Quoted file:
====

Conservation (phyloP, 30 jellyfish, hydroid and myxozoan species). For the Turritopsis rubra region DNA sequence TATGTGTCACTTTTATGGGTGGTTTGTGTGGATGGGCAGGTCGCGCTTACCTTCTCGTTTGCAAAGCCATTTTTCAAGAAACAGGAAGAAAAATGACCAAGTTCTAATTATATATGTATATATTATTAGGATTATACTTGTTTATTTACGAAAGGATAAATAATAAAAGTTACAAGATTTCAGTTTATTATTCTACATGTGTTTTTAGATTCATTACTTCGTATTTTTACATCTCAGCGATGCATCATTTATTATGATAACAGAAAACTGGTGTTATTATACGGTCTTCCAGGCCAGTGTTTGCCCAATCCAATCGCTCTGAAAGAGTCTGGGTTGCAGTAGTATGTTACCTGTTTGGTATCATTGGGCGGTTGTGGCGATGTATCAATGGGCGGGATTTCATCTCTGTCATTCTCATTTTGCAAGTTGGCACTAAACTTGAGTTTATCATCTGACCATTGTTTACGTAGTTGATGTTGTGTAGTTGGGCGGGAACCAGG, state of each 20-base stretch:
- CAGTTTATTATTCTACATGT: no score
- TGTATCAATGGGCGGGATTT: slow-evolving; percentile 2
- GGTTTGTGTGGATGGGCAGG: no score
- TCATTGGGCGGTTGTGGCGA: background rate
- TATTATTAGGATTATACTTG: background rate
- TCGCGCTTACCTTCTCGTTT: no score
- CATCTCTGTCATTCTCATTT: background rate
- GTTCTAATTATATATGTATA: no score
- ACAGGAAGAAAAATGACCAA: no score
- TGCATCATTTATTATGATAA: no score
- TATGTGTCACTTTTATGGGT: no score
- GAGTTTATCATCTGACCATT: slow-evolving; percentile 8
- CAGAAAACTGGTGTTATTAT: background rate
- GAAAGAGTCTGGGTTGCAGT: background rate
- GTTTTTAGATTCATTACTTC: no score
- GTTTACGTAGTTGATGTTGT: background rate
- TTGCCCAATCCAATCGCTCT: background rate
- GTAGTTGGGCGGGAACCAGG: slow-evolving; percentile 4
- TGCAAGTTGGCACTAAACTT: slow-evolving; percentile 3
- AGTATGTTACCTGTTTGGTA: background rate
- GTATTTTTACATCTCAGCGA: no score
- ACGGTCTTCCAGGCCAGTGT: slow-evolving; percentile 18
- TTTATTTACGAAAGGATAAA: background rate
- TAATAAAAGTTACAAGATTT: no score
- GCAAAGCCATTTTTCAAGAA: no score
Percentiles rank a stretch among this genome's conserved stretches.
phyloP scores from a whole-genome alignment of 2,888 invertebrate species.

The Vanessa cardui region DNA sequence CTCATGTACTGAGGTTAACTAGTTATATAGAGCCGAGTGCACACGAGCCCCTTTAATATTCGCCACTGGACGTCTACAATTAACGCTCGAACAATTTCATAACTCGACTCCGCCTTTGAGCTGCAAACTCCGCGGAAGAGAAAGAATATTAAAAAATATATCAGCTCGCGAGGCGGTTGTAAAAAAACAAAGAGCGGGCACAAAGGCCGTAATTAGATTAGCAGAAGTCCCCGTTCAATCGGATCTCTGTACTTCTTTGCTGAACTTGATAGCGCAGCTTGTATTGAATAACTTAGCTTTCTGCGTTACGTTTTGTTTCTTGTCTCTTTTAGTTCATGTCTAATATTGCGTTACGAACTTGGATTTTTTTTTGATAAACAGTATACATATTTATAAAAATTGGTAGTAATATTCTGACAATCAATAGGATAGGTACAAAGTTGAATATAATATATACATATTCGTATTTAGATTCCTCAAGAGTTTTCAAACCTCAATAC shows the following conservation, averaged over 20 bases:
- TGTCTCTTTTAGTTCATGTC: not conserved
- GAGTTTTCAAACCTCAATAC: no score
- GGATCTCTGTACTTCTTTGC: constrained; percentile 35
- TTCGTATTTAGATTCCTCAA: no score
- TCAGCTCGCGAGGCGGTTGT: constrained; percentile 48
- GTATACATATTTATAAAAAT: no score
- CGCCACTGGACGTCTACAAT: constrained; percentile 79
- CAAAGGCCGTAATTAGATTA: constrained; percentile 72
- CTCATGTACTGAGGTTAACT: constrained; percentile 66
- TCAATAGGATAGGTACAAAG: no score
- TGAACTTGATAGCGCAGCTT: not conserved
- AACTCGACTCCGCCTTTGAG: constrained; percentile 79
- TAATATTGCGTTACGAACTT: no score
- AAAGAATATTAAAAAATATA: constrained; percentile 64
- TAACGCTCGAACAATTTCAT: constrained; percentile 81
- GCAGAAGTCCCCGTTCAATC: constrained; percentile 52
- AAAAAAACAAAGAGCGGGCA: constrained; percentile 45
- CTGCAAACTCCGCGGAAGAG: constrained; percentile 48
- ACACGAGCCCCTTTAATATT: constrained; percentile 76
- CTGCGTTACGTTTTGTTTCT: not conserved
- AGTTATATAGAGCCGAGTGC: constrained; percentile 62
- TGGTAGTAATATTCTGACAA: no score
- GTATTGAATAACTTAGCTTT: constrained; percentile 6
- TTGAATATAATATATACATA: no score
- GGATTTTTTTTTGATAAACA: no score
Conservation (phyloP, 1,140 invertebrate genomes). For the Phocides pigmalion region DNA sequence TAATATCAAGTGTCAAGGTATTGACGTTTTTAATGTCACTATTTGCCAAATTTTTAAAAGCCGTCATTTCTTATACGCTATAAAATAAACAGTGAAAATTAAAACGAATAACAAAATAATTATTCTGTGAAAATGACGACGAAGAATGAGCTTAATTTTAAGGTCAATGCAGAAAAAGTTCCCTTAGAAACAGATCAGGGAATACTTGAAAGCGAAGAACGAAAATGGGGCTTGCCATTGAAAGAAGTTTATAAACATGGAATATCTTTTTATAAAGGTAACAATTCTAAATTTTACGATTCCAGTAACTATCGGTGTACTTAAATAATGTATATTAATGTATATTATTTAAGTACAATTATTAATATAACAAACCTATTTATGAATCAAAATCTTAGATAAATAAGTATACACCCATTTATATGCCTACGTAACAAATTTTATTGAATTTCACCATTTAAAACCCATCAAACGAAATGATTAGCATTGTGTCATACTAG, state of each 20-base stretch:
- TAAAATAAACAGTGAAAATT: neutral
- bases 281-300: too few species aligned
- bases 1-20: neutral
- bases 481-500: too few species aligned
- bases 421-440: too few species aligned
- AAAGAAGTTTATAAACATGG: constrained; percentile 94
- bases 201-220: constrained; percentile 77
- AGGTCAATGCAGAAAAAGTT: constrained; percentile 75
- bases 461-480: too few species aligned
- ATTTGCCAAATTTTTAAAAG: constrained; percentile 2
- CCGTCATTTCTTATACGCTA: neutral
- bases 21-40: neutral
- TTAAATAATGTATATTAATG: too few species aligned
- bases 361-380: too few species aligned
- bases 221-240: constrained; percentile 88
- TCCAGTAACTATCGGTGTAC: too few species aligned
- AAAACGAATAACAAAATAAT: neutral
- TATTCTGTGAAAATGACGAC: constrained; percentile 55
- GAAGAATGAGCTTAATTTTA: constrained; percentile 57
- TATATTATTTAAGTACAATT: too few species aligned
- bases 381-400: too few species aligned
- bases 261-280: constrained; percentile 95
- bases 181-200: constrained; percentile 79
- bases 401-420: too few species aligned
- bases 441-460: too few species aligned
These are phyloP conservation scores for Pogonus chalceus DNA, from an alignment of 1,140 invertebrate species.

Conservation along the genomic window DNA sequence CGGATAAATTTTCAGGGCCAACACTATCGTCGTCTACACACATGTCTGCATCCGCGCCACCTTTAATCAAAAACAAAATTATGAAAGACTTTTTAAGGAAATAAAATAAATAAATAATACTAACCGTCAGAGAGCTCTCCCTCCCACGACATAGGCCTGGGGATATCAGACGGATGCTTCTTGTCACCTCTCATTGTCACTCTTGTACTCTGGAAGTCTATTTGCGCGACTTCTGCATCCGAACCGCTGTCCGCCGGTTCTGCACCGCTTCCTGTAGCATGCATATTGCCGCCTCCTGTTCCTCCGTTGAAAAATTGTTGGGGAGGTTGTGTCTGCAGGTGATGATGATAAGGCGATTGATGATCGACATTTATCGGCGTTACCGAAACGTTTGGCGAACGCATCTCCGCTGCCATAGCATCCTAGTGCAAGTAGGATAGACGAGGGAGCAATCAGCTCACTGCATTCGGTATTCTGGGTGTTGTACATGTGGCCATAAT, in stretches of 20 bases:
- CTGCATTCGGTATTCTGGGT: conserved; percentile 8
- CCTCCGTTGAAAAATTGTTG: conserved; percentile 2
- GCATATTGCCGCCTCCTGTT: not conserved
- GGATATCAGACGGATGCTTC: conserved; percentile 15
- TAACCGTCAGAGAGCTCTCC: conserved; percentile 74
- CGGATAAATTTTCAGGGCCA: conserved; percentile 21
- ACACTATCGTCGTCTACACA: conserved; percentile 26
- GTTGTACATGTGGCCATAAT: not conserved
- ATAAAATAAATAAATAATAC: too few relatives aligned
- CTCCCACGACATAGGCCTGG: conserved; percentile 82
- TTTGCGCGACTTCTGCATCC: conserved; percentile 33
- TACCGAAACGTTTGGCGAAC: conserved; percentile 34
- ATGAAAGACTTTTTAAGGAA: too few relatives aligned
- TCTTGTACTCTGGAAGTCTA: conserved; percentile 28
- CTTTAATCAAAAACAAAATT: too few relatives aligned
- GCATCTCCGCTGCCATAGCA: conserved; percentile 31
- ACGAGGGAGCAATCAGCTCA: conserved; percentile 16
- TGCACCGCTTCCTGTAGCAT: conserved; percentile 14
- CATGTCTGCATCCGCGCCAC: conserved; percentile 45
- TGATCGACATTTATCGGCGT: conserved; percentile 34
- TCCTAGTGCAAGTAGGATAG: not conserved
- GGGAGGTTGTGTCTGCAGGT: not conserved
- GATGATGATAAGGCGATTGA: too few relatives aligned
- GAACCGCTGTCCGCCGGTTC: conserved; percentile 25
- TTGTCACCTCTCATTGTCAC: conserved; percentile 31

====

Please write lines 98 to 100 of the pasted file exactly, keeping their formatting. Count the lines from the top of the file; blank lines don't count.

- GCATCTCCGCTGCCATAGCA: conserved; percentile 31
- ACGAGGGAGCAATCAGCTCA: conserved; percentile 16
- TGCACCGCTTCCTGTAGCAT: conserved; percentile 14